One needs only to look at the studies that have been done about retirement to see that there is a large gap between the timeline that people say they are going to retire and the actual date that they are fully retired. Indeed, in the last couple of decades the actual retirement age has inched ever closer to 62 which is coincidentally the same year that a person can start receiving their Social Security benefits. Retirement, something that in years past was very specific (you’d even have a party!) Is today more of a process that is taken care of in phases then on an actual, specific date.
With these changes come changes in retirement investment plans and, in order to help you keep up with those changes, we put together a blog with a few ideas, bits of advice and strategies that should fit the new retirement system a bit better and help you to retire with more cash in your coffers. Enjoy.
For men and women that are in good mental and physical shape, working a few years longer is one of the most viable ways of adding to your retirement funds as well as putting off collecting Social Security. On average, a person should be able to generate at least an additional 2 years of retirement income during one year of regular work. Depending on your income this can be a substantial amount of money.
The longer you put off collecting Social Security the better. For every year that you put off collecting up until the age of 72, your Social Security benefits will increase by 8%. Even better, if you work long enough to raise your lifetime wage base, your Social Security benefits will increase.
Many people don’t realize how many years that they could possibly live while in retirement. On average, a man will live to be 73 and a woman 75. If you retire at the age of 65 that means that, if you’re a woman, you’ll live another 20 years and if you are a man another 18. While this information isn’t going to affect your savings one way or another, it should stress the fact that you need to put as much money aside as possible if you want to be able to take care of yourself financially for what amounts to 2 decades without a job.
When it comes to actual investing in stocks and bonds diversification is the key, something that will give you a good balance between stocks and bonds and the amount of risk that each have. As you get older, at least into the next two decades, at least 20% of your portfolio should be in foreign holdings because that’s where the world’s economic growth is going to be found during that time.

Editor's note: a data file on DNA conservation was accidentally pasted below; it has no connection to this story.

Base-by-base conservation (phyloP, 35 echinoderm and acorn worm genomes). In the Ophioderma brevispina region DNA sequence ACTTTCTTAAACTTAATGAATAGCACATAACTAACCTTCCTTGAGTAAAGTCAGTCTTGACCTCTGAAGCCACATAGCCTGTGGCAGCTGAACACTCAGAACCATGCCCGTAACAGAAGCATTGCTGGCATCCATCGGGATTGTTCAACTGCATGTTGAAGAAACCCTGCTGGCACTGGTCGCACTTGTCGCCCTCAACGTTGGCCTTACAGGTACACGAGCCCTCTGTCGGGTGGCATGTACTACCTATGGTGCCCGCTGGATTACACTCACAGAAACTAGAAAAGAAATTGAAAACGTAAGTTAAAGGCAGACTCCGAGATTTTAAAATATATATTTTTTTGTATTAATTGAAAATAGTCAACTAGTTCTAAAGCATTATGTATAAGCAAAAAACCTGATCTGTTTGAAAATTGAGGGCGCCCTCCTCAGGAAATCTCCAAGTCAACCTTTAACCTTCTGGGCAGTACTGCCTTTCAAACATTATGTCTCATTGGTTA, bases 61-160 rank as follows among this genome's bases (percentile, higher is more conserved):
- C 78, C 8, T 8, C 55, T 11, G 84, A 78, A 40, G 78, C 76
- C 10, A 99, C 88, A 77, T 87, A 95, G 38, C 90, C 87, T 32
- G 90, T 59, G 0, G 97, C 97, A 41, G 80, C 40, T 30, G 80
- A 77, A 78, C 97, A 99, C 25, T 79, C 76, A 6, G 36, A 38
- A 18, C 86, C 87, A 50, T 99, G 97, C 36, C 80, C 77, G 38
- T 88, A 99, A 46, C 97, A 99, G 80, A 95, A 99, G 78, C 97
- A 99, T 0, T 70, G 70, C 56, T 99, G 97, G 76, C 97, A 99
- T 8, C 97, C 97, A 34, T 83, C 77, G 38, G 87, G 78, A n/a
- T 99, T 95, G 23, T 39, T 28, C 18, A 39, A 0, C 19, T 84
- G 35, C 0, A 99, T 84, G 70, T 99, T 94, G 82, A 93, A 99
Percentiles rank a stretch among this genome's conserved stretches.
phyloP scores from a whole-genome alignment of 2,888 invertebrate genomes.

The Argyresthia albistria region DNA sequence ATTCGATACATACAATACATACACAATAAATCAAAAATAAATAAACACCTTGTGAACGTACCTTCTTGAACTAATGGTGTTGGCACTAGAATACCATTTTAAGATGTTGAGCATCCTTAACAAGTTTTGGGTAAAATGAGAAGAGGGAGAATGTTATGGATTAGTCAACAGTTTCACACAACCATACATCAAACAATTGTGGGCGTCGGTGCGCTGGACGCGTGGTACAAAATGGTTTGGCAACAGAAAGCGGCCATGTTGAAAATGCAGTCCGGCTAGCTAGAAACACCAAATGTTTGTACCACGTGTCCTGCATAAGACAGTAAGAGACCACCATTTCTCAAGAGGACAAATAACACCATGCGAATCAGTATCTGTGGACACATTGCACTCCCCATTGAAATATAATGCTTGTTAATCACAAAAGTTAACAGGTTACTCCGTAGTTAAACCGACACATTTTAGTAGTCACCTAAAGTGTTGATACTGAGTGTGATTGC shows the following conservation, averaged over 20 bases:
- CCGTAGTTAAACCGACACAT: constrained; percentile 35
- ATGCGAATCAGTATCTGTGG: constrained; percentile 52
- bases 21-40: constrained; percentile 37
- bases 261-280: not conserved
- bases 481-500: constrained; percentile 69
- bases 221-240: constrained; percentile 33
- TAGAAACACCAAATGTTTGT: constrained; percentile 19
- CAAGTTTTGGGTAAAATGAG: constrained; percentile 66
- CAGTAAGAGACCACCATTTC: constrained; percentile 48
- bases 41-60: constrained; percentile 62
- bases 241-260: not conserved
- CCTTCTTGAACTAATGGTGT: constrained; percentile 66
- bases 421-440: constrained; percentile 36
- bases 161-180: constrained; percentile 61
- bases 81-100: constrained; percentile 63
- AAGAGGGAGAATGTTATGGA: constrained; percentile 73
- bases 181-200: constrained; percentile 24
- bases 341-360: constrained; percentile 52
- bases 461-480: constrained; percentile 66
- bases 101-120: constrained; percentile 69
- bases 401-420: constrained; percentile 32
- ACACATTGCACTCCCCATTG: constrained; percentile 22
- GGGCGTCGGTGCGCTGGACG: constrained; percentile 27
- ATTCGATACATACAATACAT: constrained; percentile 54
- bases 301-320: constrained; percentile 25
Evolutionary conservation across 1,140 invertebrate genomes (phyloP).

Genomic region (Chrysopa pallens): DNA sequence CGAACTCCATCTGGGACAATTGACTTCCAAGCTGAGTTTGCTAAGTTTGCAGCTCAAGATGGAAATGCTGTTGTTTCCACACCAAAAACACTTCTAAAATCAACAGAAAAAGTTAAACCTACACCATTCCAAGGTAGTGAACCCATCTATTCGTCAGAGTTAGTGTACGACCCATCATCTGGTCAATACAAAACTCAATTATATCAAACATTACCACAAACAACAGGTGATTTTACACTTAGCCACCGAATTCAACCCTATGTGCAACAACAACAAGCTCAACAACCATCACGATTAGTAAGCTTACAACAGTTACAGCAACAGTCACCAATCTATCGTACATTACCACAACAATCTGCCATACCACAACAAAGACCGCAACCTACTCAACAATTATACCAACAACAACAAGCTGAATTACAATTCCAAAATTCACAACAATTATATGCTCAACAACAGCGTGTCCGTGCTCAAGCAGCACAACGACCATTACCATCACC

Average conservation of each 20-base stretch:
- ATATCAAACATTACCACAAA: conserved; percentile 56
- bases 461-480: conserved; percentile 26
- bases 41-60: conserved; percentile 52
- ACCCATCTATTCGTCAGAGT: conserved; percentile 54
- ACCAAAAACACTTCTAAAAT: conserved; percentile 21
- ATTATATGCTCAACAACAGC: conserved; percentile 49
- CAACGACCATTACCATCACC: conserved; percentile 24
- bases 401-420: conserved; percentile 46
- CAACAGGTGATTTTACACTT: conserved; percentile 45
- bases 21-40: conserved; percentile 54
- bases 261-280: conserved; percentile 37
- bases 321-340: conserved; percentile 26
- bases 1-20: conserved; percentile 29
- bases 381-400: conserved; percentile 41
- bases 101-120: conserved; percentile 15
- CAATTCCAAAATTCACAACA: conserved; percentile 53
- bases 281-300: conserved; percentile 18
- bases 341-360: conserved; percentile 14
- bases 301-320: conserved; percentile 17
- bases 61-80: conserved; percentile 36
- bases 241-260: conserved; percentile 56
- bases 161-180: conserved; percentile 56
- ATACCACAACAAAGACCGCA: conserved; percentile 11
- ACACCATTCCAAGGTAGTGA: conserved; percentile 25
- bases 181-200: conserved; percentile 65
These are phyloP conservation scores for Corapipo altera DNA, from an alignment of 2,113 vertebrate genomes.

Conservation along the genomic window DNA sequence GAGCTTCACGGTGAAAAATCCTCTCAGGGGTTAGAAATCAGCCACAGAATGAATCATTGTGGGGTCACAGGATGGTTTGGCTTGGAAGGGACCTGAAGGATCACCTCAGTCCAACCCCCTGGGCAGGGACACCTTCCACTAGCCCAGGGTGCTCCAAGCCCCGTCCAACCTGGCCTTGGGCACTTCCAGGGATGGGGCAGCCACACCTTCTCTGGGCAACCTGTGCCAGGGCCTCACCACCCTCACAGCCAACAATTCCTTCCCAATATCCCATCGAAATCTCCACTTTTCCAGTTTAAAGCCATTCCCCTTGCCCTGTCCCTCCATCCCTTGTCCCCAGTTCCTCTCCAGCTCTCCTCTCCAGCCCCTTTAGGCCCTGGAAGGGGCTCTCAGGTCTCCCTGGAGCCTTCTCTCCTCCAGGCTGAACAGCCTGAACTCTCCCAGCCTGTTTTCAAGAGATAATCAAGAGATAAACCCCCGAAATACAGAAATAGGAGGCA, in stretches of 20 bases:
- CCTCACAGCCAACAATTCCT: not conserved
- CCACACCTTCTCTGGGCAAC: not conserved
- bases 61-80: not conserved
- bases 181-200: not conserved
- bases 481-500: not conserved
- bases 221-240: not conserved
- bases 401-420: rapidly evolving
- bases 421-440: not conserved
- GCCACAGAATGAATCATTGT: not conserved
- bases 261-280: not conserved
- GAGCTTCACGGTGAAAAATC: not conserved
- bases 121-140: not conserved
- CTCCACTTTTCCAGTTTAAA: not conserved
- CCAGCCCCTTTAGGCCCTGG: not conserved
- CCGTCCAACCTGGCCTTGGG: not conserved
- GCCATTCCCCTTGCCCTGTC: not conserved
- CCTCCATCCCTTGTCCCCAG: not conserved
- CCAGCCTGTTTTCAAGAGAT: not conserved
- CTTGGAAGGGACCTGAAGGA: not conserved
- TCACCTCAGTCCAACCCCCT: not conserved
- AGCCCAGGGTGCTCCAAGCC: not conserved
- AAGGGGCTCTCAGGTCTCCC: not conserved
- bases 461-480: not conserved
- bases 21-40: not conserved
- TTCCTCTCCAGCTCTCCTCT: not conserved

As the saying goes, it is always better to err on the side of caution. That goes for your retirement investments as well, and forgetting that they are a risk or owning an extremely risky stocks as you go into retirement is probably not a great idea. Indeed, it’s better to expect that there will be a lot of volatility in your investments and set up some reserve funds for yourself so that, if things go south, you won’t be quickly forced to sell off your investments. It helps to be as flexible as possible and so avoid locking too much your funds into holdings that, for whatever reason, can not quickly be changed.
In the aviation industry there is something known as the ‘glide path’, the path that a pilot follows into an airport, its runway and safety. In retirement the glide path refers to changing the mix of stocks and bonds in your portfolio, changing them gradually so that they are less and less risky and more appropriate for your age and situation. If you don’t have a financial advisor and you’re not comfortable with actively managing your own investments, you might want to invest in target date mutual funds, geared to your age and situation and set to automatically shift your investment holdings and keep you on a specific, and safer, glide path.
One item that many soon-to-be retirees overlook is the fact that their medical expenses will almost definitely be getting higher. Having enough insurance, an emergency fund and planning at least an extra 20% for medical expenses are all financially intelligent moves and can be a lifesaver if an accident occurs or someone’s health takes a turn for the worse.
The path to retirement is different for every man and woman and, if you’re not sure if you’re on the right track you definitely should seek the help of a trained financial advisor. Planning well for retirement and then continuing to control your finances after you’ve retired are both vital to your financial health. We hope that the tips and advice that we gave you today have helped. See you back here soon.